This continued flattening of the yield curve, which causes liabilities to increase and funding – though generally robust in Sweden – to suffer, leaves investors with little choice but to continue with their diversification programmes and bolster their real asset portfolios.
Per Frennberg, deputy CIO and head of asset management at Alecta, Sweden’s largest occupational pension provider with SEK680bn in assets, says the short-term movements of the repo rate are “not a big deal” for the company.
What matters, he says, is the abnormally low level of long rates. “For a long time, Sweden was ‘blessed’ with a relatively hawkish monetary policy, with significantly higher real rates than in the rest of the world.” That may have come to an end. If that is the case, Frennberg says the company’s balance sheet, its premium policy in the defined benefit plan, and the returns of the bulk of its fixed income assets will be negatively affected. “If so, it means tougher times ahead for a long-term net investor such as Alecta,” he adds. His hope is that “the current unique situation with negative rates will hopefully not last for long”.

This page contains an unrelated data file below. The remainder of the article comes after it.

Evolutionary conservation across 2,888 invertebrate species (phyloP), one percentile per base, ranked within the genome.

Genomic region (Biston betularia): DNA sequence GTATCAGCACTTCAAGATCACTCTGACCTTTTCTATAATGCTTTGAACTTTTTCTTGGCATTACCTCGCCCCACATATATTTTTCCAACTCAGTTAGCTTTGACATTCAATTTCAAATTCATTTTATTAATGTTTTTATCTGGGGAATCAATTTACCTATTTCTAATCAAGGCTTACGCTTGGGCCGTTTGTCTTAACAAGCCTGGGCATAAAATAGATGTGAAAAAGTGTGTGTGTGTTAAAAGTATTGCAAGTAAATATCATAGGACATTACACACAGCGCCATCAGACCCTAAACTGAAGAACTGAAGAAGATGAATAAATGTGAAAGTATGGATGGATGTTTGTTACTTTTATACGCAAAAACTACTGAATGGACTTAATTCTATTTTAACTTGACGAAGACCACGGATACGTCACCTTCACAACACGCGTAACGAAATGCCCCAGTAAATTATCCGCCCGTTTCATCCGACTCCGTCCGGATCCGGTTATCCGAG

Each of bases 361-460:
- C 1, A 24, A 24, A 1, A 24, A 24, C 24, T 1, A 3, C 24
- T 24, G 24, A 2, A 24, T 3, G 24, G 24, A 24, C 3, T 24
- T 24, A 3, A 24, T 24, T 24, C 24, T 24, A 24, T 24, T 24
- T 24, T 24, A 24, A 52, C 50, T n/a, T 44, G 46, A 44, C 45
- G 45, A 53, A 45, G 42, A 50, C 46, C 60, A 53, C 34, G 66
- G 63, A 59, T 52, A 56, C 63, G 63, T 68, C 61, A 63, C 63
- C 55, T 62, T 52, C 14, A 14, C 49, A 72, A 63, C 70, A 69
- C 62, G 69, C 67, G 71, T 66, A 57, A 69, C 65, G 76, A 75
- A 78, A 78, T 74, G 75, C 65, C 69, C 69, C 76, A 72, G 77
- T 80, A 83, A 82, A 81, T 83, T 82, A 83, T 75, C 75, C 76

Folksam, the SEK350bn provider of pensions and life insurance and 60% owner of local government pension scheme KPA, reported in its full-year results in March that its funding ratio had fallen to 155% in 2014, from 161% the previous year. The return in 2014 was 12%, up from 7.6% in 2013, thanks to the strong performance of its equity and fixed income portfolio.
“We could see a drift to a situation where we are more focused on guarding our solvency ratio rather than in looking for returns from yield pick up. We have no intention to seek more risky assets to keep up the expected return”
And though returns, particularly from fixed income, may be significantly lower this year, Michael Kjeller, CIO at Folksam, says the asset allocation has not changed since the end of 2014. The company holds around 40% in equities, 50% in fixed income and 10% in alternatives, consisting mostly of real estate.